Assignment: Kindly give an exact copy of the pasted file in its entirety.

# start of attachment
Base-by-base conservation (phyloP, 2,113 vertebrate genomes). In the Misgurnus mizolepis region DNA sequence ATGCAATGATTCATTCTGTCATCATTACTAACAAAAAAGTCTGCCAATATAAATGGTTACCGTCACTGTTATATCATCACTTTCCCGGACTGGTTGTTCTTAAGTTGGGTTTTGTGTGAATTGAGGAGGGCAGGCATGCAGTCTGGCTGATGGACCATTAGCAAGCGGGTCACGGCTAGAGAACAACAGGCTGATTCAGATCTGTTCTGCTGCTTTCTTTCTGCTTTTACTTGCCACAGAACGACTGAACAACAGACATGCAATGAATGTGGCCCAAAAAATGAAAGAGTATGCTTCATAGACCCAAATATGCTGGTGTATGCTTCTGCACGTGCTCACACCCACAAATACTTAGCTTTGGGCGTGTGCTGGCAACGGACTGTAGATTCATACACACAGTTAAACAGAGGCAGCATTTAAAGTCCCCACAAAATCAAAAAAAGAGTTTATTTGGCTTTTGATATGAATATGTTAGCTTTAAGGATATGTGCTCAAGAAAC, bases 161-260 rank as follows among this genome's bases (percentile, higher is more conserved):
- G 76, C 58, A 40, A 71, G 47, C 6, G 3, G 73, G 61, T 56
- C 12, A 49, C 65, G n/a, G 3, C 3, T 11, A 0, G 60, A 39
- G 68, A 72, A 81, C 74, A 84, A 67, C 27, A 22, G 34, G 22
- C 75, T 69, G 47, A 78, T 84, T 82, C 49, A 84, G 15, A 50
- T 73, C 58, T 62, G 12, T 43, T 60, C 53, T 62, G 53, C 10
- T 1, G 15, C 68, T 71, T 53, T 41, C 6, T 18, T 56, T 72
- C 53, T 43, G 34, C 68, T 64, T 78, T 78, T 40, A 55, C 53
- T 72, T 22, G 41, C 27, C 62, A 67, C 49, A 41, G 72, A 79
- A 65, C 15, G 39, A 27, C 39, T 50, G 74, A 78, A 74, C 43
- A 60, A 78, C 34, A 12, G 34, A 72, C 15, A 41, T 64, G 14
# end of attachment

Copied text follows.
Base-by-base conservation (phyloP, 2,113 vertebrate genomes). In the Misgurnus mizolepis region DNA sequence ATGCAATGATTCATTCTGTCATCATTACTAACAAAAAAGTCTGCCAATATAAATGGTTACCGTCACTGTTATATCATCACTTTCCCGGACTGGTTGTTCTTAAGTTGGGTTTTGTGTGAATTGAGGAGGGCAGGCATGCAGTCTGGCTGATGGACCATTAGCAAGCGGGTCACGGCTAGAGAACAACAGGCTGATTCAGATCTGTTCTGCTGCTTTCTTTCTGCTTTTACTTGCCACAGAACGACTGAACAACAGACATGCAATGAATGTGGCCCAAAAAATGAAAGAGTATGCTTCATAGACCCAAATATGCTGGTGTATGCTTCTGCACGTGCTCACACCCACAAATACTTAGCTTTGGGCGTGTGCTGGCAACGGACTGTAGATTCATACACACAGTTAAACAGAGGCAGCATTTAAAGTCCCCACAAAATCAAAAAAAGAGTTTATTTGGCTTTTGATATGAATATGTTAGCTTTAAGGATATGTGCTCAAGAAAC, bases 161-260 rank as follows among this genome's bases (percentile, higher is more conserved):
- G 76, C 58, A 40, A 71, G 47, C 6, G 3, G 73, G 61, T 56
- C 12, A 49, C 65, G n/a, G 3, C 3, T 11, A 0, G 60, A 39
- G 68, A 72, A 81, C 74, A 84, A 67, C 27, A 22, G 34, G 22
- C 75, T 69, G 47, A 78, T 84, T 82, C 49, A 84, G 15, A 50
- T 73, C 58, T 62, G 12, T 43, T 60, C 53, T 62, G 53, C 10
- T 1, G 15, C 68, T 71, T 53, T 41, C 6, T 18, T 56, T 72
- C 53, T 43, G 34, C 68, T 64, T 78, T 78, T 40, A 55, C 53
- T 72, T 22, G 41, C 27, C 62, A 67, C 49, A 41, G 72, A 79
- A 65, C 15, G 39, A 27, C 39, T 50, G 74, A 78, A 74, C 43
- A 60, A 78, C 34, A 12, G 34, A 72, C 15, A 41, T 64, G 14